G&L L2000 Advice needed

Discussion in 'Basses [BG]' started by Kronde, Sep 26, 2005.

  1. Kronde


    Feb 1, 2005
    Charlotte, NC
    So I have been playing an early 80's G&L L2000 for about a year now (ebay special). I love the neck and as a whole the bass fits me (physically) like no other I have played. Now for the advice... I really seem to lose the 'D' and 'G' strings in the mix at stage volume. I really got kinda fed up after an outdoor gig this past saturday when those strings just seemed to disappear into the mix. Seems like I read somewhere that this problem is endemic to L-2000's...

    Does anyone else have this problem? Has anyone come up with a solution? I currently have rotosounds on the bass and the 'E' and 'A' strings have exactly the sound i am looking for. I am playing through a GK 700RB w/1 or 2 Bag End S15D's for most shows. I have had the instrument to a reputable bass tech to have the pole pieces/pickups adjusted...helped a little, particularly at lower (read practice) volumes.

    much thanks
  2. craigb

    craigb Supporting Member

    This is my biggest problem with the L2K - "disappearing" or lower volume D & G strings. For me, the problem is really only there when I use series mode (which is what I like better).

    I got around it in the past by doing one of three things:

    #1 - I did a more "drastic" adjustment of the pole pieces. Raised those on the D & G strings until I got a balanced sound that I liked at volume in the mix. It really left things adjusted for series mode but I didn't use parallel mode that much anyway.

    #2 - cut the bass significantly and turn up the volume. The massive low output of the L2K meant that while the E & A strings were beefy and sounded great the D & G weren't as loud. Cutting bass and turning up the volume to some degree increased the volume of the higher notes/strings relative to the lower notes/strings.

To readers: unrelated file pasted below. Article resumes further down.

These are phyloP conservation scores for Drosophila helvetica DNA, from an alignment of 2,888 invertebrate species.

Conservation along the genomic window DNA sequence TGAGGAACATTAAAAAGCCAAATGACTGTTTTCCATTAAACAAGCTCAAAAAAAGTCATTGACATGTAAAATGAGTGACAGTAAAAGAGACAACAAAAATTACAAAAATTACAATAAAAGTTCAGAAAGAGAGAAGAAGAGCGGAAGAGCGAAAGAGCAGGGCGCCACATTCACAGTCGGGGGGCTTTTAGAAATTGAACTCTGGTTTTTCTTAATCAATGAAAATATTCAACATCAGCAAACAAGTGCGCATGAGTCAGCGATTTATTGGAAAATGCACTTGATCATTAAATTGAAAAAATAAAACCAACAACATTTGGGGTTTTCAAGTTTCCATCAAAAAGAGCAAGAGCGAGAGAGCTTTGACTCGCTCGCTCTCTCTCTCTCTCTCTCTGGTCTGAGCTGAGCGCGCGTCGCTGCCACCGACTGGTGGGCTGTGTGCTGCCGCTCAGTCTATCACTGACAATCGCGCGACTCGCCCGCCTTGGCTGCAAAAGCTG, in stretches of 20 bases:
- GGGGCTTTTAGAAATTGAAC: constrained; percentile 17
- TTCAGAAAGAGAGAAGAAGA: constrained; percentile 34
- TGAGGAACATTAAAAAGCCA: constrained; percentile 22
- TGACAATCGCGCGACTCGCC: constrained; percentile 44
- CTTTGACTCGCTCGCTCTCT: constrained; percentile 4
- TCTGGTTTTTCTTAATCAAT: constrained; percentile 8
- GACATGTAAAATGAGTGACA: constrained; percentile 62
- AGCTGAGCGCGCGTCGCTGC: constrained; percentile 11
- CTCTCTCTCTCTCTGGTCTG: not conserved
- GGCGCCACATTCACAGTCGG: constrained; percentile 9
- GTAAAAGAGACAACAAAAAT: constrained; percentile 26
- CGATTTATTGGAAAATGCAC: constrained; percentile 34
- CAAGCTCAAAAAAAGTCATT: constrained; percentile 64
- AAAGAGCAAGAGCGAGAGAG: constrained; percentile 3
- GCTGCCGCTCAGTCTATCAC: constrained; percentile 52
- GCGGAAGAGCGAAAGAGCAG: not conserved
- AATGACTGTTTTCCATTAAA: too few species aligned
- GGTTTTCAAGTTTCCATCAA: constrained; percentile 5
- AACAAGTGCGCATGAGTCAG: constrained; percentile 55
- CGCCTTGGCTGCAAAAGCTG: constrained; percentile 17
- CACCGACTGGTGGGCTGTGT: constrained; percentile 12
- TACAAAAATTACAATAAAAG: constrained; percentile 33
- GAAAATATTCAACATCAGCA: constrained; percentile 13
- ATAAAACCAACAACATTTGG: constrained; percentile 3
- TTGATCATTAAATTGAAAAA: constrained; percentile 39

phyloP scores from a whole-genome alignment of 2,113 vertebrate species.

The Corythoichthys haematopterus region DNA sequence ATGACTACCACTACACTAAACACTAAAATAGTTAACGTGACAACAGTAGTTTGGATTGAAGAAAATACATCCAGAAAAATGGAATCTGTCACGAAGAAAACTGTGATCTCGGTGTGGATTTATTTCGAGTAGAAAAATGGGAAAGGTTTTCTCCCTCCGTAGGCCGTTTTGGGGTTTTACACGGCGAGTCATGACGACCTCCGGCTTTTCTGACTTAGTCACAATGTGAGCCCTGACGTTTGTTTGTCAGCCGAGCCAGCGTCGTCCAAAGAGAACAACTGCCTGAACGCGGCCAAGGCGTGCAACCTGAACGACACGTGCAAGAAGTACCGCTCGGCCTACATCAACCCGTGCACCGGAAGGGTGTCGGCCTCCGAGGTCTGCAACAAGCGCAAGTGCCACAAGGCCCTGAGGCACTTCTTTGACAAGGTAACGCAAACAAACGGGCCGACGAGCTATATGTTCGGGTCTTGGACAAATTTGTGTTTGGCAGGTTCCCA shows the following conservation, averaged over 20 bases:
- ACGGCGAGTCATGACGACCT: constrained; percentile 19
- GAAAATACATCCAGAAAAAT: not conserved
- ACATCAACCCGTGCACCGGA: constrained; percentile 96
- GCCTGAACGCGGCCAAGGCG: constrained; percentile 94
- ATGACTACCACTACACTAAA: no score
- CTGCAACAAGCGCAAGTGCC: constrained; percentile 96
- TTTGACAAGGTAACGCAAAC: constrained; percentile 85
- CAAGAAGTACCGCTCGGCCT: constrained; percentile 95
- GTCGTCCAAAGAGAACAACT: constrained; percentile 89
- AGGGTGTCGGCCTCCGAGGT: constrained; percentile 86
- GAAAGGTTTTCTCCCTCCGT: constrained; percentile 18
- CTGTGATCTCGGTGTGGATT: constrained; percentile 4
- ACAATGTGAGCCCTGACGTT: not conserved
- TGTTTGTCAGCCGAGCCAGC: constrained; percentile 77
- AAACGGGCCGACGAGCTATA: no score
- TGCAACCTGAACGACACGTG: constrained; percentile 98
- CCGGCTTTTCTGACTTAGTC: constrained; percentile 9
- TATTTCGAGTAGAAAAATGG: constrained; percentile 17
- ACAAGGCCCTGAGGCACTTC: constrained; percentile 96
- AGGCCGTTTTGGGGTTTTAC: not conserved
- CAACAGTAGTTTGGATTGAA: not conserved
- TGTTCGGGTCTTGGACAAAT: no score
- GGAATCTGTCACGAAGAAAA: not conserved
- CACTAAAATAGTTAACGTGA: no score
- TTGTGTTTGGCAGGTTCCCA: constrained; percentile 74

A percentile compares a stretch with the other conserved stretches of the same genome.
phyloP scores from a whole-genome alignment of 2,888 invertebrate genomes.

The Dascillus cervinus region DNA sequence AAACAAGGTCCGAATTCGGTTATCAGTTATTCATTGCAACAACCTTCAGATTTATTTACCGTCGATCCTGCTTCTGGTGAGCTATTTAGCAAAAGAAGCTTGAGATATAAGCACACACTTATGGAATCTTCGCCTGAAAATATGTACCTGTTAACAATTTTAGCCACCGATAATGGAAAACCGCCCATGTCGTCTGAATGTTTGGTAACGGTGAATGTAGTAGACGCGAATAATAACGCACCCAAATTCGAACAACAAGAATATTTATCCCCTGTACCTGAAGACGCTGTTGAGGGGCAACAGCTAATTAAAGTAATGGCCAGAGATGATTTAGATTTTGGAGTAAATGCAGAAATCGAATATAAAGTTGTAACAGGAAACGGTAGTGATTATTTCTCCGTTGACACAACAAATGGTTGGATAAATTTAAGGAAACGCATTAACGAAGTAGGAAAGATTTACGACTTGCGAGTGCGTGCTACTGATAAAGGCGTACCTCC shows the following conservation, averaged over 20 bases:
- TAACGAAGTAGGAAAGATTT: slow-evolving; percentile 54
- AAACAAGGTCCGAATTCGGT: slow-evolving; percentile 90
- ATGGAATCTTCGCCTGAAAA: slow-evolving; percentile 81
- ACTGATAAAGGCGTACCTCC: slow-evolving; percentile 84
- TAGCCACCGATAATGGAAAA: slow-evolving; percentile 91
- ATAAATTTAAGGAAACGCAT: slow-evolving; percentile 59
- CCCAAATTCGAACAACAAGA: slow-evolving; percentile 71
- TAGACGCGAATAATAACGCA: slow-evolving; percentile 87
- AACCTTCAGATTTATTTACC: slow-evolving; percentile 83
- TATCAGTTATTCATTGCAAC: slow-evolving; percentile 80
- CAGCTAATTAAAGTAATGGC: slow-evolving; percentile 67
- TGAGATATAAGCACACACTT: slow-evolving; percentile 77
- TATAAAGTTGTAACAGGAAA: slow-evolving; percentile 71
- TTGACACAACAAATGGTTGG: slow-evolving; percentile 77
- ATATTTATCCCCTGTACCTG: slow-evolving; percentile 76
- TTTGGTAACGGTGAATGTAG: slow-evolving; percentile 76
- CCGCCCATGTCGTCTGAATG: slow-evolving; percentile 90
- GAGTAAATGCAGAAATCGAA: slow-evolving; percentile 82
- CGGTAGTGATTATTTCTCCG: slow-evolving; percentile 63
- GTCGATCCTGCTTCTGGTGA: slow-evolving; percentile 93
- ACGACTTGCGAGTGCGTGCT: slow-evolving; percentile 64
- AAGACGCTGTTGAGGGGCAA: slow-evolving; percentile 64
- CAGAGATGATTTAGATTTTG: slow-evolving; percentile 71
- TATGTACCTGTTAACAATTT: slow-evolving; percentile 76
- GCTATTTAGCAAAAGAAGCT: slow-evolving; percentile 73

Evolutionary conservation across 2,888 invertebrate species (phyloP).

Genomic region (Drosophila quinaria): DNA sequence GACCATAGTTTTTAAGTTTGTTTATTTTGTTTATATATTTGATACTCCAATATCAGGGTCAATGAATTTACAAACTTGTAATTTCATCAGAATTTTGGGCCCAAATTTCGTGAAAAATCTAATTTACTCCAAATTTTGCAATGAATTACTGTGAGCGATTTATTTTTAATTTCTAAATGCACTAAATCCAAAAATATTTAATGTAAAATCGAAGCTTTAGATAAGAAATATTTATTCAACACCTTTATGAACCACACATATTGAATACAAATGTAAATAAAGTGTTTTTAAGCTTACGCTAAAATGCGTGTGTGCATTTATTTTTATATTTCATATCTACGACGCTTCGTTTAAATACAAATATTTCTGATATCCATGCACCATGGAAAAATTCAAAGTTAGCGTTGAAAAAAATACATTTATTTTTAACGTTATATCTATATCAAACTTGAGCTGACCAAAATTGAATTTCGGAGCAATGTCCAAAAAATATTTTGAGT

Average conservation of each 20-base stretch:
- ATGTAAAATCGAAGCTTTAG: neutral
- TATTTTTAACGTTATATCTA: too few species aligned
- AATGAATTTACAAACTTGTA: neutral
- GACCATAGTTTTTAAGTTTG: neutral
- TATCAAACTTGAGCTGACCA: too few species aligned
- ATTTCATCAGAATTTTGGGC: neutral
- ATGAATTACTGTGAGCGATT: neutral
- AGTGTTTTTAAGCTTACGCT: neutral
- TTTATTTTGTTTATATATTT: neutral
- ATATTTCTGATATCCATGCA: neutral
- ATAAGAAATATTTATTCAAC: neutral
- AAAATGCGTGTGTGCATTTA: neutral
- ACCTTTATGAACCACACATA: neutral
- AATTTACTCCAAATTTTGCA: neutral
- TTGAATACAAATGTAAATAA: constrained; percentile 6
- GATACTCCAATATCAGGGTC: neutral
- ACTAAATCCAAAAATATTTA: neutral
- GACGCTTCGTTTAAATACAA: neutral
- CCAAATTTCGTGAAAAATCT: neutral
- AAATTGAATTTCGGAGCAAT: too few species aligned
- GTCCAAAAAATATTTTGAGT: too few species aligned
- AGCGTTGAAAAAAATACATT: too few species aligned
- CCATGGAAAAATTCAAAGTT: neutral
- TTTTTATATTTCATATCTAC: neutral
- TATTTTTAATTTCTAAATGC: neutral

#3 - use parallel mode instead of series mode. I loved the sound of series mode but the upper notes/strings are more subdued and get lost, particularly in a mix with two loud, distorted, over-bass-EQed guitars. Parallel mode has a lot more clank and high-end content. It usually cut through without problems. Although it wasn't as satisfying a tone solo it cut through the mix better.

    #4 - replace the L2K with an SB-2. Lots of singing top end, more clarity (and clank/harshness) but the D&G never get lost. Actually I've recently gotten an L2K again since I love both the SB-2 and the L2K so this is offered half in jest.

    Good luck. The L2K is a great bass and lots of folks love them (including me). I'm looking forward to matching the one I recently got up with the dueling too-loud guitars next time my band gets together.
  3. Scottie Johnson

    Scottie Johnson

    Sep 8, 2004
    Everything craigb said except for #4. I've never played an SB-2 so I can't comment on it. I rarely have the bass knob up all the way in series mode for the reasons stated above.

    Pole Piece adjustments are your friend. I took me a few months to get my ASAT dialed in exactly how I wanted it. Don't underestimate what some good adjustment can do for a bass.

    Hope you can fix the problem.
  4. Kronde


    Feb 1, 2005
    Charlotte, NC
    Much thanks fellow TBers, I will try more drastic adjustment on those pole pieces...I really love this bass, it really isn't much to look at, but it plays like a dream and I really can't imagine parting ways with it. I have also given some thought to heavier D and G strings to try to boost output. I guess I just need to get in there and start tweaking. I am reluctant to drastically change my eq settings as I have the E and A string right where I want them (with minor adjustments for the venue)...
  5. I've had this same problem with my L2500. Like others have said, the best way around it is to play in parallel when you need to use the whole fingerboard. The series setting is just too thick and woofy-sounding to get clarity on the D & G strings.